The Buddha told them, “You Arhats can only see the
events that occur within eighty thousand great eons. You don’t know
what goes on beyond this period. More than eighty thousand great eons
ago, this old man was a woodcutter in the mountains. One day he saw a
tiger and climbed up a tree to save himself. The tiger started gnawing
at the tree, intending to devour the man. When it had just about chewed
through the tree, the man got so nervous that he cried out, ‘Namo
Buddha!’ The tiger immediately left. When it had gone far away, the man
climbed down from the tree and went home, saved from being eaten by the
tiger. His one recitation of ‘Namo Buddha’ planted the seed for a good
root more than eighty thousand years ago. It is now time for that seed
to sprout and bear fruit. That’s why he is now able to leave the
home-life.” The Buddha’s explanation resolved his disciples’ doubts.
The cultivator of samadhi says there is no cause
for the existence of anything because he is unaware of the events
occurring beyond the period of eighty thousand great eons.
of this speculation, he will lose proper and pervasive knowledge, fall
into externalism, and become confused about the Bodhi nature.
Because of this speculation, he will lose proper
and pervasive knowledge and views, fall into externalism, and become
confused about the Bodhi nature. He will not understand the Bodhi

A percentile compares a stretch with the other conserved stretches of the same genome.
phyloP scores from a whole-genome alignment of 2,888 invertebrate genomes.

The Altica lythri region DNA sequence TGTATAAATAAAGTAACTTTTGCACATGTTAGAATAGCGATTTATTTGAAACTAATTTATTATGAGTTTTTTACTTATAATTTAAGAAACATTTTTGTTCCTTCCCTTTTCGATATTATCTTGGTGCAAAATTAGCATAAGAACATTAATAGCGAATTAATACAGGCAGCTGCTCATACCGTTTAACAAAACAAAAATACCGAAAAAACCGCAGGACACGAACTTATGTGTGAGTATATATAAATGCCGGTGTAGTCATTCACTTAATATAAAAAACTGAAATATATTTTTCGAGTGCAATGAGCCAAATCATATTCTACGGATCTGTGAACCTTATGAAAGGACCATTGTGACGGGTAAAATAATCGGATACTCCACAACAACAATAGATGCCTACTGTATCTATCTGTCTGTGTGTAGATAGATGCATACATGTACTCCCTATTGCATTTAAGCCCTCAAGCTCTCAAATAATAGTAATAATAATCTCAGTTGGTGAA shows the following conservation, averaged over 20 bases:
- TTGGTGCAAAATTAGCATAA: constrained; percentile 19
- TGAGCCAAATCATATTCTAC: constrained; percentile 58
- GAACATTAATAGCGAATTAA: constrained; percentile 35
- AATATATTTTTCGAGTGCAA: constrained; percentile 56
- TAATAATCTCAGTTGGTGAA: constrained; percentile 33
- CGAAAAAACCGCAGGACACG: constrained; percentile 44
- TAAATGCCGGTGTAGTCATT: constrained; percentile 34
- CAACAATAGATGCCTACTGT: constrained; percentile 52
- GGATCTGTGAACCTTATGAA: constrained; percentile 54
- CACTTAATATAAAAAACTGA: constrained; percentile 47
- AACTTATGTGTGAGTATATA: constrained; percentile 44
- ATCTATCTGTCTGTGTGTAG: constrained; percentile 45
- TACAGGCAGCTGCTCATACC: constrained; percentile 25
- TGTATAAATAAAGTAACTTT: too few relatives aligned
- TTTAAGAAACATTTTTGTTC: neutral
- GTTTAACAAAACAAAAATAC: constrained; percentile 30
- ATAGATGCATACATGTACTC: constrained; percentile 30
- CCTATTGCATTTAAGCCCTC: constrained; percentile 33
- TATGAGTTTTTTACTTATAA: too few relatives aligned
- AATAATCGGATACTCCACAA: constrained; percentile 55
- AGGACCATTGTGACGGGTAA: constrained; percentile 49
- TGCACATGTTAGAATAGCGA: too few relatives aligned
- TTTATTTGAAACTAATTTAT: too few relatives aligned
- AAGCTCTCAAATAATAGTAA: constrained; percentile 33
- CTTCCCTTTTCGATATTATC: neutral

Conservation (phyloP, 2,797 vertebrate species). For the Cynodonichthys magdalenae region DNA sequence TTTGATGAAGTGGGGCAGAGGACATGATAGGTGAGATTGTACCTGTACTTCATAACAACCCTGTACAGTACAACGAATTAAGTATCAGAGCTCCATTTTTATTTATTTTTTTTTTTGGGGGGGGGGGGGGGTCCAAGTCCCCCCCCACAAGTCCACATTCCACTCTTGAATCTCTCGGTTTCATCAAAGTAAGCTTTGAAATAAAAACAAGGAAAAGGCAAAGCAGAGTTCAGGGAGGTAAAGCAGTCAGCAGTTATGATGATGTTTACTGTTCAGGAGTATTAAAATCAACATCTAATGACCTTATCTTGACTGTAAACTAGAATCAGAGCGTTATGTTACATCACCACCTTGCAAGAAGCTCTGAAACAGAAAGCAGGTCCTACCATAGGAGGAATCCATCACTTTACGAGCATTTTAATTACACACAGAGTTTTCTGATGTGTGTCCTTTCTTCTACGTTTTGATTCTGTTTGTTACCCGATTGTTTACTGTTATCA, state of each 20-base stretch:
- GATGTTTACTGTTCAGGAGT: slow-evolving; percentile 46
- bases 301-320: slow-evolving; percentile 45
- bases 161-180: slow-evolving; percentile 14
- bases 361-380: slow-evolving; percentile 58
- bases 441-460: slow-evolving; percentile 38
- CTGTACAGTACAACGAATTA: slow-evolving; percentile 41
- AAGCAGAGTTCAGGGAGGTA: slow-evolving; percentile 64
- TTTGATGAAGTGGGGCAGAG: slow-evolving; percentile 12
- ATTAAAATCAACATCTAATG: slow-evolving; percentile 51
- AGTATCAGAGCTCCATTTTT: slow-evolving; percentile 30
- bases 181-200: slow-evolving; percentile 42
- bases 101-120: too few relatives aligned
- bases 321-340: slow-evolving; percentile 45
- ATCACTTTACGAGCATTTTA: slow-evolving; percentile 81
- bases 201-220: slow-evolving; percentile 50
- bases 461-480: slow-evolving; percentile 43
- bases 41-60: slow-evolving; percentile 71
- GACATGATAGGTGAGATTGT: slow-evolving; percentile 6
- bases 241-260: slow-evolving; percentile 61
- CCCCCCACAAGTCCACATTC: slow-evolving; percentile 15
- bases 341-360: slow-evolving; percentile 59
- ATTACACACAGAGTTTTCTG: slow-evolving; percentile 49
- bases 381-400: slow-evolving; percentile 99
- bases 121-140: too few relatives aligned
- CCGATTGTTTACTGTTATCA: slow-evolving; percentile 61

is the first external teaching, which postulates the absence of cause.
This is the first external teaching, which
postulates the absence of cause. It maintains that there is no origin
or cause for anything.
in his practice of samadhi, the good person’s mind is unmoving, clear,
and proper and can no longer be disturbed by demons. He can thoroughly
investigate the origin of all categories of beings and contemplate the
source of the subtle, fleeting, and constant fluctuation. But if he
begins to speculate on its pervasive constancy, he could fall into
error with four theories of pervasive permanence.
Ananda, in his practice of samadhi, the good
person’s mind is unmoving, clear, and proper. His proper mind has the
wisdom that develops from samadhi, and it can no longer be disturbed by
demons. By now, the demon kings can no longer use their tricks to
disturb his samadhi. But sometimes transformations happen in his own
formations skandha, causing him to have wrong ideas. These are known as
“demons of one’s own mind.”
He can thoroughly investigate the origin of all
categories of beings and contemplate the source of the subtle,
fleeting, and constant fluctuation. He examines the ephemeral and
elusive origin of all beings and finds a subtle movement, a constant
vibration. But if he begins to speculate on its pervasive constancy,
that subtle fluctuation, he could fall into error with four theories of
pervasive permanence. This person could give rise to wrong speculations
and be ensnared in the views of pervasive permanence. What are the four
To be continued